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By Tim Leeds 

County courthouse steps re-open, a bit

 


County courthouse steps re-open, a bit

Tim Leeds

The main entrance to the Hill County Courthouse is once again open, with the steps uncovered and open — at least the center route.

The steps had been closed, requiring people to enter the building through the east and west entrances, for several months while the latest work was done to re-pour concrete on an upgrade that started nearly 10 years ago.

The contractor, Dick Anderson Construction out of Great Falls, had put a tent over the steps and used heaters to keep the new concrete drying over the last several months.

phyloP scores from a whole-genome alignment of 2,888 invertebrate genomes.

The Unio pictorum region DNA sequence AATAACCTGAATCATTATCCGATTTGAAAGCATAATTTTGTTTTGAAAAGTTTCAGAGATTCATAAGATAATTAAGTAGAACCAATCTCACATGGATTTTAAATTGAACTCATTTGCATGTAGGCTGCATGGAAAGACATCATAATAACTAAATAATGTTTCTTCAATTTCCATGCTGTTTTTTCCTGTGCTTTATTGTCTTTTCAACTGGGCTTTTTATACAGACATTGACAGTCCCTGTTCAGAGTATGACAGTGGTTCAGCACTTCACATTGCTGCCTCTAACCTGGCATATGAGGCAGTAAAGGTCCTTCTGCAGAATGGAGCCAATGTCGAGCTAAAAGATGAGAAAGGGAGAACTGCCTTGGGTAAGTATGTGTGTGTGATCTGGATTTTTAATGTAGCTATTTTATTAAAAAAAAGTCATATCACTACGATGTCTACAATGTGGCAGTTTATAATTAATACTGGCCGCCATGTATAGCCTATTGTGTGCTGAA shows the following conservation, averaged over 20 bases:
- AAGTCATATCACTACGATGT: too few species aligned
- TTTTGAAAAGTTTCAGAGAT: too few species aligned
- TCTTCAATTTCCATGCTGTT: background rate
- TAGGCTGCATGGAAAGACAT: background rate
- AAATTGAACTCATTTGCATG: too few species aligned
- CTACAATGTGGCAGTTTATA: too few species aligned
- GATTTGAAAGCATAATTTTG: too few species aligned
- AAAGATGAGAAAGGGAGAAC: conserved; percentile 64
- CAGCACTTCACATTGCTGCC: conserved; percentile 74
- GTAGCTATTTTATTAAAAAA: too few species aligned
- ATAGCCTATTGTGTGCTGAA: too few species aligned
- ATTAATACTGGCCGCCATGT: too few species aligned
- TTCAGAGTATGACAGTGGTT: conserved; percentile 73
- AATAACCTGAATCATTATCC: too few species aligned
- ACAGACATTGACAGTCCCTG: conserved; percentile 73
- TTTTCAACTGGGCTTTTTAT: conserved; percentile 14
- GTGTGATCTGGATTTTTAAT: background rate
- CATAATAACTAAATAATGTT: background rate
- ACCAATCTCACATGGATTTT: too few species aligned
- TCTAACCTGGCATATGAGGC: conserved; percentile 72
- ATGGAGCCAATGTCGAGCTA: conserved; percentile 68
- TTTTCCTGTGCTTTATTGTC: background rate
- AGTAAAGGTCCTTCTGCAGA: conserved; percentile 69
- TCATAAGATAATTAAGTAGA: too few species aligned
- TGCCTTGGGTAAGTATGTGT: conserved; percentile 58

"It really cured out nice, " Mike Wendland, chair of the Hill County Commission, said Monday.

The final work on the steps will wait until spring, when a new veneer matching the outside of the building will be put over the sides of the steps and the last handrails installed. Until then, the outer parts of the steps are blocked off.

The cost of the work is still tied to legal negotiations with a contractor that had done previous work on the project, Phillips Construction.

***Final cost depends on legal proceedings

Gary Zadick, the Great Falls attorney representing Hill County on litigation over the project, said this morning the final cost to the county will be up to the court.

The county has sued twice over work done on the steps in the past decade.